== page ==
India’s aviation regulator, DGCA, has approved a request from Air India to allow the same pilots to operate multiple Boeing wide-body aircraft types. The move will enable the airline to use the same pilots, over time, to operate two different kinds of aircraft.
DGCA approves the request for pilots to be allowed multiple kinds of aircraft
Air India has long requested the ability to utilise the same pilots to operate two-type of Boeing wide-body aircraft, the Boeing 777 and the Boeing 787. The approval for Multi-Seat Flying, as it is called, was granted on March 3.
First, Air India will be allowed to train eight designated examiners to operate the Boeing 777 and 787 aircraft. A designated examiner is an experienced pilot who the regulator has authorised to carry out various tests and checks as per civil aviation requirements. The examiner is an employee of the airline concerned.
Under the plan approved by the DGCA, 4 777 DEs and 4 787 DEs will be trained on the ground and in the simulator before they are allowed to be flying the new equipment. They will then need to achieve at least 150 hours of flying with at least ten landings for operating Boeing 777 and 787 separately.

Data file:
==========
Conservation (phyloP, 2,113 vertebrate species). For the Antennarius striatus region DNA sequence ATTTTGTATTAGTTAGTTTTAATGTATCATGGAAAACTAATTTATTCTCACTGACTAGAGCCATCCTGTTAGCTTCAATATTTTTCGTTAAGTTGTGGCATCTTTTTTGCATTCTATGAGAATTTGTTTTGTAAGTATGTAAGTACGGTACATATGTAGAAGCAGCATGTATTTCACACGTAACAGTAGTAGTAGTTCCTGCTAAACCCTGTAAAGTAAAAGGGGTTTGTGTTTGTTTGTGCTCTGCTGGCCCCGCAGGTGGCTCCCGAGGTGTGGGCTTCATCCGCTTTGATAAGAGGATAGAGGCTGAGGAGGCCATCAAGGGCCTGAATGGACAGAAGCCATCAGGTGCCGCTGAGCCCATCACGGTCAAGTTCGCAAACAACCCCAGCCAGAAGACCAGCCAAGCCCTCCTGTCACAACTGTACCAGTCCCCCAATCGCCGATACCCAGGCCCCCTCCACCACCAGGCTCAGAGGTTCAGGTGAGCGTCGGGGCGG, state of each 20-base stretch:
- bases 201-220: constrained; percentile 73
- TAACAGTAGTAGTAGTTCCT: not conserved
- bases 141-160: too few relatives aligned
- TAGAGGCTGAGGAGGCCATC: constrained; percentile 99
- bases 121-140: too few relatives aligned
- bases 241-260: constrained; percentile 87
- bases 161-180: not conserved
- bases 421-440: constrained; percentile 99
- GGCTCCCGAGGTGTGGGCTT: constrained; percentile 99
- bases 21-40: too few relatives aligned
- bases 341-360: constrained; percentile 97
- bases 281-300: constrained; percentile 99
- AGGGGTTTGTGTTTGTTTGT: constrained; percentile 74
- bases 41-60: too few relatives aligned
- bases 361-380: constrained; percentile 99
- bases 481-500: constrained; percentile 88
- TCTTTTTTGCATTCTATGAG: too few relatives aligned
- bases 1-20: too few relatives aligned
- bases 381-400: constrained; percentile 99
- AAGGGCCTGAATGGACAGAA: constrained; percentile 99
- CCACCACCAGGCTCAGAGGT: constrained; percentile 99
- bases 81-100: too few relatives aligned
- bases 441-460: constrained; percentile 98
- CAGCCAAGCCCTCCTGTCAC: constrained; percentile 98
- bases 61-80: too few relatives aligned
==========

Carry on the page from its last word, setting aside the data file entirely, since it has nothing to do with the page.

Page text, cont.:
Cross utilisation of pilots is being followed by airlines in around 16 countries. Per the DGCA, this is a trial, and they will grant further full permission after seeing how this exercise proceeds and the data that they get to see out of it.
Air India has received provisional approval for allowing their pilots to operate two different aircraft types. The sample set of 8 will be cross-trained on both equipment, i.e., the 777 and the 787 aircraft and will have to achieve 150 hours of flying and get in 10 landings before the DGCA allows further move on this permission.
What do you think of enabling multiple fleet types for the same pilots, and the safety implications of this move?
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